Effective nonviolent struggle puts people strategically into direct conflict with their opponents. It uses nonviolent weapons to disarm their opponents, take away the support holding up their opponents’ authority, and build alternative, more just structures of power throughout society. Like armed conflict, nonviolent struggle can and often does put the activists in harm’s way; however, nonviolence accomplishes this, not by physically attacking and dominating their opponents, but by revealing the violently unjust nature of the oppressive existing system. Throughout history, those engaged in nonviolent struggles to abolish corrupt governing systems risked job loss, school expulsion, incarceration, beatings, and even their lives. They face these harms with courage and the discipline to fight back with more powerful escalating nonviolent weapons of persistence, noncooperation, and disruption. When a people fight to take away power from those who have it and have built their entire lives around exercising it with little threat from others, the people cannot expect success by simply asking or even demanding justice. It is only when people act in a way that truly challenges their opponents’ power (that is, in a way that their opponents cannot ignore and therefore have little to no choice but to adhere to the people’s demands) will we see their opponents no longer able to merely wait them out or offer moderate compensatory concessions that do not diminish their ultimate authority and power.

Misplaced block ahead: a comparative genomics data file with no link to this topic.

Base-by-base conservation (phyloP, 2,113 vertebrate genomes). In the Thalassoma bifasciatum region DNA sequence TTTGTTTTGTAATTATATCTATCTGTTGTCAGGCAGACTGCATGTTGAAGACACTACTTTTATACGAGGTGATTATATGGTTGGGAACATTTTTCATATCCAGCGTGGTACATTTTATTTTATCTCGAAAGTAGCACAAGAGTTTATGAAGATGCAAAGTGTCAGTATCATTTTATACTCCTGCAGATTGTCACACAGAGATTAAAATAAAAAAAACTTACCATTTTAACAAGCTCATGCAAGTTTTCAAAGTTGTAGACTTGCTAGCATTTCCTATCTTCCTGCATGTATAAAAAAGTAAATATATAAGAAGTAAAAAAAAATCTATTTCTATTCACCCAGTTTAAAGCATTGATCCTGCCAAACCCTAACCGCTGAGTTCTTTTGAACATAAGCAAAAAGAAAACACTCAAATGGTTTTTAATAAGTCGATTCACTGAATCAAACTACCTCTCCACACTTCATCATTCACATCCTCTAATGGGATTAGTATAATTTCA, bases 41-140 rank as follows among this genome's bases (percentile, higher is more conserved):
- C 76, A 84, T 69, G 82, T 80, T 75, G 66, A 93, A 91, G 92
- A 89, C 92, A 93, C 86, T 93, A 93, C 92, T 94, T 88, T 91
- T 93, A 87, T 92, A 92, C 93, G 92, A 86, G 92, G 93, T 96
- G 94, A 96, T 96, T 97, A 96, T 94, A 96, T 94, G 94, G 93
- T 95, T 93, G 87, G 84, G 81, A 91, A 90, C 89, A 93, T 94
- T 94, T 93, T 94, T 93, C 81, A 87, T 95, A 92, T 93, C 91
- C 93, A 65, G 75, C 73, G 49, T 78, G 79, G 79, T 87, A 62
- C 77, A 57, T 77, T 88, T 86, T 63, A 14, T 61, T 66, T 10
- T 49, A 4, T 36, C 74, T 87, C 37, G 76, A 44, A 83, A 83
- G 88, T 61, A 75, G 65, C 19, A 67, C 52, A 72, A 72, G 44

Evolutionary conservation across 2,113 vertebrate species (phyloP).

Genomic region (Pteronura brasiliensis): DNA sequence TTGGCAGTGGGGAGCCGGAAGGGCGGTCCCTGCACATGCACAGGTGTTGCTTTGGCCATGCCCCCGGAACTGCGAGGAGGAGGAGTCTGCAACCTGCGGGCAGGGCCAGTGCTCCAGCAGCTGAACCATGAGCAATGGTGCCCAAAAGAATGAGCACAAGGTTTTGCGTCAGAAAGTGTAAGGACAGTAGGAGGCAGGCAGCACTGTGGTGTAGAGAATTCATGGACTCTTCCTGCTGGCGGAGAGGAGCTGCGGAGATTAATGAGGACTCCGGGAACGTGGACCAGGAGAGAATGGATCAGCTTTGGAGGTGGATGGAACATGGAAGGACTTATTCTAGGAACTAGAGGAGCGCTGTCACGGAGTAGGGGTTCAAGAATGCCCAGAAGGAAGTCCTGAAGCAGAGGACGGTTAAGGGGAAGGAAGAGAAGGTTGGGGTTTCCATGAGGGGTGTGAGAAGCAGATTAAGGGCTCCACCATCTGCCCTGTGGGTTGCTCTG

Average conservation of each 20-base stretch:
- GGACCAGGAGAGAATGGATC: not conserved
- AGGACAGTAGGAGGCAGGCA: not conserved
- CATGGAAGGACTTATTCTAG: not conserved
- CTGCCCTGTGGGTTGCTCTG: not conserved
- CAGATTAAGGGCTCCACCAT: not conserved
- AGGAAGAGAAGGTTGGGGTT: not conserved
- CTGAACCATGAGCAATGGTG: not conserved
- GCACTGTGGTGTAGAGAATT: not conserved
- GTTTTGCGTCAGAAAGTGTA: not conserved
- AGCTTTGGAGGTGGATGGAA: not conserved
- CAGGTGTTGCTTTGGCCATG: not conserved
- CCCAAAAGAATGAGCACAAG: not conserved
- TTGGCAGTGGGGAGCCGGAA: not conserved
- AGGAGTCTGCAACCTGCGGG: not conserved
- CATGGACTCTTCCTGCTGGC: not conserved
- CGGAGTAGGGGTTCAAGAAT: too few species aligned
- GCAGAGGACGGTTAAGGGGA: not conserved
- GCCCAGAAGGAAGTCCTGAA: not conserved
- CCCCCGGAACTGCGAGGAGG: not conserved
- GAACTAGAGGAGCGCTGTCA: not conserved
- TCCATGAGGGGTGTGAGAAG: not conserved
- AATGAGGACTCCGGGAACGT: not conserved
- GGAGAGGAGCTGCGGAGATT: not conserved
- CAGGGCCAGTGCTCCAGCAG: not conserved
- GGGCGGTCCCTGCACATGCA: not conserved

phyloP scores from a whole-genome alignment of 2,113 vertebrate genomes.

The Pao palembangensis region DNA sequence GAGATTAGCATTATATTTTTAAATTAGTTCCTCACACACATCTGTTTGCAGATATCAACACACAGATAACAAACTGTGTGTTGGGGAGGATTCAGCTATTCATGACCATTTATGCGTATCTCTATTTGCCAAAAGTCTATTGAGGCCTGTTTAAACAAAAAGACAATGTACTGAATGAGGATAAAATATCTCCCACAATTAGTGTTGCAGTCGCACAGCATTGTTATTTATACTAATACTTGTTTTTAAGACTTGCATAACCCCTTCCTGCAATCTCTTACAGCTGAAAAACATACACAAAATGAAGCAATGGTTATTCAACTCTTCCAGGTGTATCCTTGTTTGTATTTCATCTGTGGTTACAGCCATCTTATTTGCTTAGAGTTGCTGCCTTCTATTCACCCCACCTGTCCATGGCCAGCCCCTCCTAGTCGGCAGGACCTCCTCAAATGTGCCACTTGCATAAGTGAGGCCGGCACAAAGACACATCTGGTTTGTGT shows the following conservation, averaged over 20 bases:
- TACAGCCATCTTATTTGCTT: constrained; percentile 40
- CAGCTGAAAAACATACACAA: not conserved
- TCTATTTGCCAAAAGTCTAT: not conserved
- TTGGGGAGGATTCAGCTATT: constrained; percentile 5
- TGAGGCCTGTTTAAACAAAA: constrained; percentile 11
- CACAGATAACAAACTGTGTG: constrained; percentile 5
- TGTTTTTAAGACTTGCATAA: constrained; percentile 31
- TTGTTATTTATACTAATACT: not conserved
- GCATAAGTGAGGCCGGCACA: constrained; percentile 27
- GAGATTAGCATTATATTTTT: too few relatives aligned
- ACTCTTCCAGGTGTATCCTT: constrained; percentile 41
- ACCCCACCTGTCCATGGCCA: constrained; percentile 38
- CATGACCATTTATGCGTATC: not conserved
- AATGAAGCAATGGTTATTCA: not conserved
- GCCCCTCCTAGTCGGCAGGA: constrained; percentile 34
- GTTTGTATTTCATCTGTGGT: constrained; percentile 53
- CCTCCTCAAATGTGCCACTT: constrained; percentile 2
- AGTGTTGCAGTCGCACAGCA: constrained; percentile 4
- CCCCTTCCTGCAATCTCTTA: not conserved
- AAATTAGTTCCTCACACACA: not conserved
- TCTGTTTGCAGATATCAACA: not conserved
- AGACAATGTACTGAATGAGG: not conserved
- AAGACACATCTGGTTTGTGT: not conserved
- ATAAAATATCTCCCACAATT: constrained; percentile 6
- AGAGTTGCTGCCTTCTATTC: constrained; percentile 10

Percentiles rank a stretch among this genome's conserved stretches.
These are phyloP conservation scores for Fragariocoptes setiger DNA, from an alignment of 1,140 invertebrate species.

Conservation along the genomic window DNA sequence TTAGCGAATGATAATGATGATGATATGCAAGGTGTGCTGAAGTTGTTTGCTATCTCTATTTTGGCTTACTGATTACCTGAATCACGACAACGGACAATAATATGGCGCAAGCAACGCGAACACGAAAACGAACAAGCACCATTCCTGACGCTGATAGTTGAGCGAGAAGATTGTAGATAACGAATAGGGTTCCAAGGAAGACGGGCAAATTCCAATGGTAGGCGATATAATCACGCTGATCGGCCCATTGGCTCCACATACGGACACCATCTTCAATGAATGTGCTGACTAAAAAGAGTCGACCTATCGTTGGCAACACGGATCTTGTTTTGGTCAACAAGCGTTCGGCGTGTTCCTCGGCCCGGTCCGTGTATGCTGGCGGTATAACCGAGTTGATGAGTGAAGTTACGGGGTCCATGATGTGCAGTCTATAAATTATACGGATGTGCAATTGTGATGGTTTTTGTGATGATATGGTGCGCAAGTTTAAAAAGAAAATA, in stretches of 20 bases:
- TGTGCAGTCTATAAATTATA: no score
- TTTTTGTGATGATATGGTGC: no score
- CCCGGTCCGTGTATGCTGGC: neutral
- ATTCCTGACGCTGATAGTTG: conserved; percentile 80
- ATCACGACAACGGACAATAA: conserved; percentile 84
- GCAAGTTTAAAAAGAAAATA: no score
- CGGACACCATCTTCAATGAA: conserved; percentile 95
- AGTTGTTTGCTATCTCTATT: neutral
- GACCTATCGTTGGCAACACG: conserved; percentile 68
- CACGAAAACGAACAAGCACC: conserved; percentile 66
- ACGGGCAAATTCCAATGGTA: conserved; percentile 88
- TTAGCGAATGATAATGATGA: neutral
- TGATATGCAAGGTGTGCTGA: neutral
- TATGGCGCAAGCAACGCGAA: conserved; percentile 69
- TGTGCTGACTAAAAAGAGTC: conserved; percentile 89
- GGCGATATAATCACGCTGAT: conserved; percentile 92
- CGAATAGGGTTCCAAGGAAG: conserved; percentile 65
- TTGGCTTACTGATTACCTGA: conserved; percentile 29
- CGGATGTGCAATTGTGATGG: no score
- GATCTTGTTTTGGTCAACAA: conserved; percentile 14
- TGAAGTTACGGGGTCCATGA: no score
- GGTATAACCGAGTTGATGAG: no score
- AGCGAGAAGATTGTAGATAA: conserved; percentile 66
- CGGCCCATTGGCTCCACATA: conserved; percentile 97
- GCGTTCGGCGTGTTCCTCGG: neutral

We live in a constitutional, representative democracy. This means, ideally, that our elected officials are obligated to act in accordance with the people’s stated wishes. As noted scholar John Dewey (1927) wrote, despite the differences in how people may define what characterizes a democracy, a foundational tenet is that it must take the expressed interests of the people as its “supreme guide and criterion of governmental activity.” The vast majority of people in the United States have demanded affordable, quality health care, sustainable energy sources and land use, livable wages and fair labor compensation, and genuine equity and justice for all groups in our country and around the world. Yet, the wage gap has only increased dramatically, workers’ pay has stagnated while cost of living has markedly increased, sexual and gender violence continues at an alarming and largely unheeded rate, and racial hatred, discrimination, and violence goes unabated and systematically ignored.